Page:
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  • Hello everyone

    1. I've seen some pictures of the old Kreiner hive, and what struck me was that the old hives were often stacked 20 boxes high. You can't do regular inspections "from the bottom" if the boxes are stacked that high, can you? Or can you... if you have some mechanism for loading and off-loading the hives?

    Was the old Kreiner hive also inspected from the bottom? How was honey harvested from the old Kreiner hive? Did the old Kreiner hive also come with removeable top-bars?

    2. I'm from the Netherlands and I noticed that the word "kreiner" occurs over 200 times in the Dutch beekeeping magazine archives, but unfortunately it turns out that the word "kreiner" used to be a local word for "Carnica", so most of the articles about "kreiner" are not about the Kreiner hive but about Carnica bees. What was the original relationship between Carnica and Kreiner?

    3. Good luck translating that web site... the doku section alone is 50 000 words (thankfully 20 000 of them are in repeating segments).

    Thanks
    Samuel
    • Hello Samuel,

      Thanks for stopping by. Yes, the translation project is Sisyphean in its scope, which is what initially put me off the idea. But doing things one webpage at a time, there is a certain comfort in not being able to see the forest for the trees. Yes, we should be doing this with CAT software (you can be the first to say "we told you so"), but for now are simply working in the browser. Perhaps once I get to the construction pages I'll change my mind.

      To answer at least one of your questions, theoretically at least you could stack hives, but the modern-day Bienenkiste is larger than the old Krainer hive (as I recall, to somewhat moderate swarming, I think) and thus heavier. For inspections you would have to first unstack them (both the old and the new). It is sometimes advantageous to move the hive off to one side for some operations (e.g. the honey harvest) as the returning flight bees will remain circling at the old location until the hive is returned to its original position, but I would not want to have to lift the hive very high -- this puts you back in the league of lifting off supers full of honey and kind of defeats the "small-scale" intent of the Bienenkiste concept.

      There were no removable top bars in the Krainer hive and the honey comb was cut out (as far as I know/recall). Yes, the terminology can be confusing. In German we have the Kärtner/Krainer/Carnica bee, which as you note, is also the name of the hive, and English adds yet another variant: Carniolan. Sorry, I can't offer you more just now (I'd have to review the history myself), but I've got other work that needs to be completed in the next 13 days...

      Best wishes,

      Kevin
        Kevin M. Pfeiffer - Berlin (Mitglied, Imkerverein Kreuzberg e.V.) - Imkerbuch - Stockwaage - Visitenkarte
      • KMP schrieb am 28.02.2014, 12:33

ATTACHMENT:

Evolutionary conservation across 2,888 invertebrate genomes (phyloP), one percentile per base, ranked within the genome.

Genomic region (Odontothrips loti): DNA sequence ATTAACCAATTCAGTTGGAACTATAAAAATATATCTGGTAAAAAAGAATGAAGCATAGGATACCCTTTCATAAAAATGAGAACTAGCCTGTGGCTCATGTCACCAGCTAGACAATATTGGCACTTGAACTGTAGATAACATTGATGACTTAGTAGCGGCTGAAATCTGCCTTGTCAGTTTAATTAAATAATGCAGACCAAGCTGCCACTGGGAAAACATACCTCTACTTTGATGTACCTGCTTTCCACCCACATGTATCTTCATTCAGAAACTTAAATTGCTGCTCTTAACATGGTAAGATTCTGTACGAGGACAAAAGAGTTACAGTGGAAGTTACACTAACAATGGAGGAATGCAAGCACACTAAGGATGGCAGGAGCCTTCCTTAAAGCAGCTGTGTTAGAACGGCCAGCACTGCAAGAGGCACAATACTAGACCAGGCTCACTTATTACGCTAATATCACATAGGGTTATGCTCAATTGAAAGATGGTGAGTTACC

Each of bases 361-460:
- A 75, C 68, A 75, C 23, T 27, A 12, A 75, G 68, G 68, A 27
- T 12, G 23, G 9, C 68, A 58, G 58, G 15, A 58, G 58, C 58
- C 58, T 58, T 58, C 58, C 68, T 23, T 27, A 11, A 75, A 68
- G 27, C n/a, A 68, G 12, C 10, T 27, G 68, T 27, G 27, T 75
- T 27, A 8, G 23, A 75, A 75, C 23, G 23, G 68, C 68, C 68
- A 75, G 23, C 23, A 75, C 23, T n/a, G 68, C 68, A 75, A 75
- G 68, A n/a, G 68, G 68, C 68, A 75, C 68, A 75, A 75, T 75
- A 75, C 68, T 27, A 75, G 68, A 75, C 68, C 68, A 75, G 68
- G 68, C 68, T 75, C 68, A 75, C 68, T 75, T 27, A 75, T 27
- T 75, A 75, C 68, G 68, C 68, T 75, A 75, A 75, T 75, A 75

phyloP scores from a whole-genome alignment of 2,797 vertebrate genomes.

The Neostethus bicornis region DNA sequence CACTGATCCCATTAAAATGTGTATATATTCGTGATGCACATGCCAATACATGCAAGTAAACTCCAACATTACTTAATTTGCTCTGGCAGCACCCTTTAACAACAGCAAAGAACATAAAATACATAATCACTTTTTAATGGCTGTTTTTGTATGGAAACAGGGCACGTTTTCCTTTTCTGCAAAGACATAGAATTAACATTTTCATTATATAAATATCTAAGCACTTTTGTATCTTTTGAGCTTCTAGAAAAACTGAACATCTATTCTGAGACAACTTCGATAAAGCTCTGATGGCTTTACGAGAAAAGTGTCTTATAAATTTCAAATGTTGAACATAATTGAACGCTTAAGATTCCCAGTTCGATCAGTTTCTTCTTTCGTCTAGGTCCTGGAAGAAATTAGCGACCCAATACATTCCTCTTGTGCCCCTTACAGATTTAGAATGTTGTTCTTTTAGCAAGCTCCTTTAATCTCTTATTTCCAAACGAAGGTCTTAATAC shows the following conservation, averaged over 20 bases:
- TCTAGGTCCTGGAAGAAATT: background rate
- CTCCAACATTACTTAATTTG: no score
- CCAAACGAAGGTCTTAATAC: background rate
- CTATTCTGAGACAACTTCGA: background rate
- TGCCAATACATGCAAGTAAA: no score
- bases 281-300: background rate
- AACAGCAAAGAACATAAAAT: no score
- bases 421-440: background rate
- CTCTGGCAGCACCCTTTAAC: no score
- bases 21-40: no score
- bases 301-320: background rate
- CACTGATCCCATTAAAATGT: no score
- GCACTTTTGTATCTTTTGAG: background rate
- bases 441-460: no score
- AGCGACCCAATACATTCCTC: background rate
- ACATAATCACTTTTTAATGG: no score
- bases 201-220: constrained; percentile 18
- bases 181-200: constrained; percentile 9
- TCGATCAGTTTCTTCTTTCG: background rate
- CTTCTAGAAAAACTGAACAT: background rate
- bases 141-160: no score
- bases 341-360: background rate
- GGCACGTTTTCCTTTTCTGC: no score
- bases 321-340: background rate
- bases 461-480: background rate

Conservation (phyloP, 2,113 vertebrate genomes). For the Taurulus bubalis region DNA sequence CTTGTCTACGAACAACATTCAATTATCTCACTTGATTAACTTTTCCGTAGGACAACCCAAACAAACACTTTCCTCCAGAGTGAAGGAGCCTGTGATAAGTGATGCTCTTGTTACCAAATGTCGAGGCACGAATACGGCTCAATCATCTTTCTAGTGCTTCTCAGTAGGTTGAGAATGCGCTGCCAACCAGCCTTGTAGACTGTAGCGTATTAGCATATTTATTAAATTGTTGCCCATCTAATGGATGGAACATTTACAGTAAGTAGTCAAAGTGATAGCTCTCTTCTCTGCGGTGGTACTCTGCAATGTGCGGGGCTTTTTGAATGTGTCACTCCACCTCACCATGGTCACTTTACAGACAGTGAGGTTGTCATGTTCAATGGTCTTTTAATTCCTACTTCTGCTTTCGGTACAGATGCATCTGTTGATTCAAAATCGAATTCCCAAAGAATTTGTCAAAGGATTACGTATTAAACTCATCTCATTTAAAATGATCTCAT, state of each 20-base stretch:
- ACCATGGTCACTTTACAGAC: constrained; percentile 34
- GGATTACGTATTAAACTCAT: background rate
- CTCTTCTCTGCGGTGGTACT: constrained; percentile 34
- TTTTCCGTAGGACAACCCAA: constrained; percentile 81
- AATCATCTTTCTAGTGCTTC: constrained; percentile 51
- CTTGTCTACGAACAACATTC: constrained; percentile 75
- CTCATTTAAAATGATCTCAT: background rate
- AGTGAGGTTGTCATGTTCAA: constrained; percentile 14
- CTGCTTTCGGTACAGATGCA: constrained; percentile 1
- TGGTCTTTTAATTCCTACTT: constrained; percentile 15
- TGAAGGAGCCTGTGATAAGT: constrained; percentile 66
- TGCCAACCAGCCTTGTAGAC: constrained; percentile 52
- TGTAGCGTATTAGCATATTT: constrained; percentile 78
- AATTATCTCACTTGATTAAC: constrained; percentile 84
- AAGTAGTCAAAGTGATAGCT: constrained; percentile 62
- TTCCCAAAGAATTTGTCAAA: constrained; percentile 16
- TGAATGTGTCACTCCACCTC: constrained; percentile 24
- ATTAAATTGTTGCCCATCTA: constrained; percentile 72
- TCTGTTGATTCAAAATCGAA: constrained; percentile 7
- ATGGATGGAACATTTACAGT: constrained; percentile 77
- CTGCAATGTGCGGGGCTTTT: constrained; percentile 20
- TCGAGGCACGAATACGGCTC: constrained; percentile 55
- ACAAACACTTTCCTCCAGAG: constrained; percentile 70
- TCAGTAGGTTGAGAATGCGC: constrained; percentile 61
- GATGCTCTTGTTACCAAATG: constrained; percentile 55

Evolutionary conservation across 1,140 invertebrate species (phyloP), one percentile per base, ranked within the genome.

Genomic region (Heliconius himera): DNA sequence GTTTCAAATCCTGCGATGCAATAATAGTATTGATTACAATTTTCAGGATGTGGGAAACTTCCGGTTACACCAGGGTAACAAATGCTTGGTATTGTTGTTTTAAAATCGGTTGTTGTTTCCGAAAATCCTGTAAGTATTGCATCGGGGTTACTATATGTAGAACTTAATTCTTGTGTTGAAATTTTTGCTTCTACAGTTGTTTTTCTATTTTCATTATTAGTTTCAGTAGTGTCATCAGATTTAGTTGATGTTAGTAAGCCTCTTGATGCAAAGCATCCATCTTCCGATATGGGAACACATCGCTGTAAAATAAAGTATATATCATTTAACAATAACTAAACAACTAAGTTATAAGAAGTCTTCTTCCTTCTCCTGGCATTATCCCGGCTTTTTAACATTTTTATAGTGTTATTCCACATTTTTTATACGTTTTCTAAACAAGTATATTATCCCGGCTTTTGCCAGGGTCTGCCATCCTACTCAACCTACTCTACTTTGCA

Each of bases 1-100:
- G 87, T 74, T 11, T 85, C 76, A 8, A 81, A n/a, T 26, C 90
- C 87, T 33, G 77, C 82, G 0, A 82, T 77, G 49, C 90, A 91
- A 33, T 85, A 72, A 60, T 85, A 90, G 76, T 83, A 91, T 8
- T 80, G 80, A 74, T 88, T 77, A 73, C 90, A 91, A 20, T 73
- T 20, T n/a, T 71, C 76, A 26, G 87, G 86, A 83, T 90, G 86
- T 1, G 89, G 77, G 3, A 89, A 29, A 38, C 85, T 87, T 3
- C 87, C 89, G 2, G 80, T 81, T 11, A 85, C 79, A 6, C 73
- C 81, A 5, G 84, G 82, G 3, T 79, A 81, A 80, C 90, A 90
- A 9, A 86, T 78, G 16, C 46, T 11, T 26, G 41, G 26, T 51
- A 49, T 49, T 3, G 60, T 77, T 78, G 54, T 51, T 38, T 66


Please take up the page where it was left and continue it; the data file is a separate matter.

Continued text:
Yes, we should be doing this with CAT software (you can be the first to say "we told you so"), but for now are simply working in the browser. Perhaps once I get to the construction pages I'll change my mind.

        My analysis of the content shows that using CAT will provide very little benefit in terms of translation speed (of the 30 000 words in non-repeating segments, only 2000 words are in partially repeating segments). CAT can certainly help to preserve formatting, but that can be handled near the end of the project anyway. The biggest advantage that one might have from CAT is to help maintain consistency of terminology... but even that is not a problem and can be corrected towards the very end of the translation project. So, don't sweat -- the per-page method used at this time is perfectly okay.

        And most of the repetitions are in the headings anyway. Have a look... I created a version for you in which all repeating segments are marked with tripled brackets: http://wikisend.com/download/595518/doku.zip (7 days, password bien234) (note: this version contains formatting loss). Just so that you can see that the current method of translation is perfectly sane.

        For inspections you would have to first unstack them (both the old and the new).

        Well, I suppose they wouldn't be literally stacked, but rather rest inside tight-fitting shelves, so you should be able to take out the bottom one without unstacking the rest, and if this happens inside a bee house, then there is bound to be some kind of pulley system to help lift and lower the boxes. One advantage that I've read about with the stacked Kreiner hives is that hives share the heat.

        Sorry, I can't offer you more just now (I'd have to review the history myself), but I've got other work that needs to be completed in the next 13 days...

        That's okay, I was just wondering about the exact difference between the hives, i.e. whether the Klein hive is radically different from the original hive (i.e. the same box but an entirely different method)... in the same way that many people now practice "Warré" beekeeping that has nothing in common with Warré's methods except for the shape of the hive. I guess my question was meant to be: is this an entirely new concept, or is it simply a modern version of the Kreiner?

        Samuel
        • ugcheleuce schrieb am 28.02.2014, 14:32
          is this an entirely new concept, or is it simply a modern version of the Kreiner?

          Yes and yes? ;-)

          Have you seen this page? http://www.bienenkiste.de/projekt/entwicklung/geschichte/index.html

          It's still in German, but perhaps that is not an obstacle, or GoogleTranslate can give you at least a rough picture. The citation does include dimensions, I believe.

          -Kevin
            Kevin M. Pfeiffer - Berlin (Mitglied, Imkerverein Kreuzberg e.V.) - Imkerbuch - Stockwaage - Visitenkarte